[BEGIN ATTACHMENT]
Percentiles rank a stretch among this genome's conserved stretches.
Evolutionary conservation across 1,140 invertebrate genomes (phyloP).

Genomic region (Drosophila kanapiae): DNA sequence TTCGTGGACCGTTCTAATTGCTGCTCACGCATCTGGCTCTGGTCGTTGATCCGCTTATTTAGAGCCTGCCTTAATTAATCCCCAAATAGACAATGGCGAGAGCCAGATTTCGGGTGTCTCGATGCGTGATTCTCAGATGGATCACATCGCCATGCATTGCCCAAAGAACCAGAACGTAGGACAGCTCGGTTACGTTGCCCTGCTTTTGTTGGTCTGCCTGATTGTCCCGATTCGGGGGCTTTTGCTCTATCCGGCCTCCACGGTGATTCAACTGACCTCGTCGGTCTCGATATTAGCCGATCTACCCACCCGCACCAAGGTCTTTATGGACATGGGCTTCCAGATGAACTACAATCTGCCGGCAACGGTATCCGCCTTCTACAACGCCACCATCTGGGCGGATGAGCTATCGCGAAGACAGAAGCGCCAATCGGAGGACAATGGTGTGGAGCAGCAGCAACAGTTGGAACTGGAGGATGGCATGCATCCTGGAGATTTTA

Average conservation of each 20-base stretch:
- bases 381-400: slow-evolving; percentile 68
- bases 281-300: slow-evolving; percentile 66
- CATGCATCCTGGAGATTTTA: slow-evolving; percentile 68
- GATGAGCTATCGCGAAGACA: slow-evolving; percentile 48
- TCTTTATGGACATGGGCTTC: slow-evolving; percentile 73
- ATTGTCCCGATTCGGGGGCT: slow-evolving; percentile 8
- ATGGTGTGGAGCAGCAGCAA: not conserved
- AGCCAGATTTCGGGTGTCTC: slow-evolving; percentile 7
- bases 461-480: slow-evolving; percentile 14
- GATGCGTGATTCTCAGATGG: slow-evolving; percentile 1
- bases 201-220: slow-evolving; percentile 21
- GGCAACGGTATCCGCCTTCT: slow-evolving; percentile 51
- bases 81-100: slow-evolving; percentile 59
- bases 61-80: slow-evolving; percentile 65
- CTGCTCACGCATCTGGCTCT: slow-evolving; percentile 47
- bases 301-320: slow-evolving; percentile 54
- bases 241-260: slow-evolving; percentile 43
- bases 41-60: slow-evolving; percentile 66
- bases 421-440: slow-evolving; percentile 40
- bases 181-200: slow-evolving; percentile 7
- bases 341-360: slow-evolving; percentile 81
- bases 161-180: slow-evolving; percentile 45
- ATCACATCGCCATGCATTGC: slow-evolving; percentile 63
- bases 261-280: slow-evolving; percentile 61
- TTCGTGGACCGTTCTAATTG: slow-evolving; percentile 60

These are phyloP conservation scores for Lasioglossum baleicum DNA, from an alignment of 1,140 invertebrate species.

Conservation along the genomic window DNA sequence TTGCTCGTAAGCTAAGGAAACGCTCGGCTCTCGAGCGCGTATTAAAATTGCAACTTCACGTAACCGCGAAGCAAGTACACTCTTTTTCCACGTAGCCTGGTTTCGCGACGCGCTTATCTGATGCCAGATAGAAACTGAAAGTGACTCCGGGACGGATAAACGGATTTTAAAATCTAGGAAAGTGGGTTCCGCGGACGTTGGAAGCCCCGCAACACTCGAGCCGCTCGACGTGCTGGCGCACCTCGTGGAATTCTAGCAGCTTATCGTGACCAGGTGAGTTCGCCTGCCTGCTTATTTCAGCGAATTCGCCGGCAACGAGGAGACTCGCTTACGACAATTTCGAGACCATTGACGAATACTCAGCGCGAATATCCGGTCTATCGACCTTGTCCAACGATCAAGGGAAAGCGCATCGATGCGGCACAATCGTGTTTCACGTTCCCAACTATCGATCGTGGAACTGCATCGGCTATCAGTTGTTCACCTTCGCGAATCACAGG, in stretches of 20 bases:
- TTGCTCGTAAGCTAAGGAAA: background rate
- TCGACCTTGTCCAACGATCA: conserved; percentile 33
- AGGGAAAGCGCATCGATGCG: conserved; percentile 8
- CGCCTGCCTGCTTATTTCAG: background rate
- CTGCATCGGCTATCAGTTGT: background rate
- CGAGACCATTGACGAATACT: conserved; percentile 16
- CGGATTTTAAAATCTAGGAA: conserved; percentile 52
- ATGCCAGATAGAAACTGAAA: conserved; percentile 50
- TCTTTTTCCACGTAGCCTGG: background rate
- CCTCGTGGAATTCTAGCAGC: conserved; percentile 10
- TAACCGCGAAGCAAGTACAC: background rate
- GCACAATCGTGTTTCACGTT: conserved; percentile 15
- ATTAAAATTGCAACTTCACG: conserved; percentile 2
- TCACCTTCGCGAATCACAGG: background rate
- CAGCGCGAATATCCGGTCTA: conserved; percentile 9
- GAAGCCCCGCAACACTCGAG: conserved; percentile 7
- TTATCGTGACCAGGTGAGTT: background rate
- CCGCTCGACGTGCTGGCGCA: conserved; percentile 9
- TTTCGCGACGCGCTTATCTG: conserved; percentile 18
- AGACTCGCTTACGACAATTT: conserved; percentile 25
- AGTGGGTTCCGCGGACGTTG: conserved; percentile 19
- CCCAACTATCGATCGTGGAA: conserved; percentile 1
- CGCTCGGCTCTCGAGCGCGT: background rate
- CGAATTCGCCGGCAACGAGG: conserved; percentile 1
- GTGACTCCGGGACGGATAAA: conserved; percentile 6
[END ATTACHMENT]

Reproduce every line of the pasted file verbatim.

Percentiles rank a stretch among this genome's conserved stretches.
Evolutionary conservation across 1,140 invertebrate genomes (phyloP).

Genomic region (Drosophila kanapiae): DNA sequence TTCGTGGACCGTTCTAATTGCTGCTCACGCATCTGGCTCTGGTCGTTGATCCGCTTATTTAGAGCCTGCCTTAATTAATCCCCAAATAGACAATGGCGAGAGCCAGATTTCGGGTGTCTCGATGCGTGATTCTCAGATGGATCACATCGCCATGCATTGCCCAAAGAACCAGAACGTAGGACAGCTCGGTTACGTTGCCCTGCTTTTGTTGGTCTGCCTGATTGTCCCGATTCGGGGGCTTTTGCTCTATCCGGCCTCCACGGTGATTCAACTGACCTCGTCGGTCTCGATATTAGCCGATCTACCCACCCGCACCAAGGTCTTTATGGACATGGGCTTCCAGATGAACTACAATCTGCCGGCAACGGTATCCGCCTTCTACAACGCCACCATCTGGGCGGATGAGCTATCGCGAAGACAGAAGCGCCAATCGGAGGACAATGGTGTGGAGCAGCAGCAACAGTTGGAACTGGAGGATGGCATGCATCCTGGAGATTTTA

Average conservation of each 20-base stretch:
- bases 381-400: slow-evolving; percentile 68
- bases 281-300: slow-evolving; percentile 66
- CATGCATCCTGGAGATTTTA: slow-evolving; percentile 68
- GATGAGCTATCGCGAAGACA: slow-evolving; percentile 48
- TCTTTATGGACATGGGCTTC: slow-evolving; percentile 73
- ATTGTCCCGATTCGGGGGCT: slow-evolving; percentile 8
- ATGGTGTGGAGCAGCAGCAA: not conserved
- AGCCAGATTTCGGGTGTCTC: slow-evolving; percentile 7
- bases 461-480: slow-evolving; percentile 14
- GATGCGTGATTCTCAGATGG: slow-evolving; percentile 1
- bases 201-220: slow-evolving; percentile 21
- GGCAACGGTATCCGCCTTCT: slow-evolving; percentile 51
- bases 81-100: slow-evolving; percentile 59
- bases 61-80: slow-evolving; percentile 65
- CTGCTCACGCATCTGGCTCT: slow-evolving; percentile 47
- bases 301-320: slow-evolving; percentile 54
- bases 241-260: slow-evolving; percentile 43
- bases 41-60: slow-evolving; percentile 66
- bases 421-440: slow-evolving; percentile 40
- bases 181-200: slow-evolving; percentile 7
- bases 341-360: slow-evolving; percentile 81
- bases 161-180: slow-evolving; percentile 45
- ATCACATCGCCATGCATTGC: slow-evolving; percentile 63
- bases 261-280: slow-evolving; percentile 61
- TTCGTGGACCGTTCTAATTG: slow-evolving; percentile 60

These are phyloP conservation scores for Lasioglossum baleicum DNA, from an alignment of 1,140 invertebrate species.

Conservation along the genomic window DNA sequence TTGCTCGTAAGCTAAGGAAACGCTCGGCTCTCGAGCGCGTATTAAAATTGCAACTTCACGTAACCGCGAAGCAAGTACACTCTTTTTCCACGTAGCCTGGTTTCGCGACGCGCTTATCTGATGCCAGATAGAAACTGAAAGTGACTCCGGGACGGATAAACGGATTTTAAAATCTAGGAAAGTGGGTTCCGCGGACGTTGGAAGCCCCGCAACACTCGAGCCGCTCGACGTGCTGGCGCACCTCGTGGAATTCTAGCAGCTTATCGTGACCAGGTGAGTTCGCCTGCCTGCTTATTTCAGCGAATTCGCCGGCAACGAGGAGACTCGCTTACGACAATTTCGAGACCATTGACGAATACTCAGCGCGAATATCCGGTCTATCGACCTTGTCCAACGATCAAGGGAAAGCGCATCGATGCGGCACAATCGTGTTTCACGTTCCCAACTATCGATCGTGGAACTGCATCGGCTATCAGTTGTTCACCTTCGCGAATCACAGG, in stretches of 20 bases:
- TTGCTCGTAAGCTAAGGAAA: background rate
- TCGACCTTGTCCAACGATCA: conserved; percentile 33
- AGGGAAAGCGCATCGATGCG: conserved; percentile 8
- CGCCTGCCTGCTTATTTCAG: background rate
- CTGCATCGGCTATCAGTTGT: background rate
- CGAGACCATTGACGAATACT: conserved; percentile 16
- CGGATTTTAAAATCTAGGAA: conserved; percentile 52
- ATGCCAGATAGAAACTGAAA: conserved; percentile 50
- TCTTTTTCCACGTAGCCTGG: background rate
- CCTCGTGGAATTCTAGCAGC: conserved; percentile 10
- TAACCGCGAAGCAAGTACAC: background rate
- GCACAATCGTGTTTCACGTT: conserved; percentile 15
- ATTAAAATTGCAACTTCACG: conserved; percentile 2
- TCACCTTCGCGAATCACAGG: background rate
- CAGCGCGAATATCCGGTCTA: conserved; percentile 9
- GAAGCCCCGCAACACTCGAG: conserved; percentile 7
- TTATCGTGACCAGGTGAGTT: background rate
- CCGCTCGACGTGCTGGCGCA: conserved; percentile 9
- TTTCGCGACGCGCTTATCTG: conserved; percentile 18
- AGACTCGCTTACGACAATTT: conserved; percentile 25
- AGTGGGTTCCGCGGACGTTG: conserved; percentile 19
- CCCAACTATCGATCGTGGAA: conserved; percentile 1
- CGCTCGGCTCTCGAGCGCGT: background rate
- CGAATTCGCCGGCAACGAGG: conserved; percentile 1
- GTGACTCCGGGACGGATAAA: conserved; percentile 6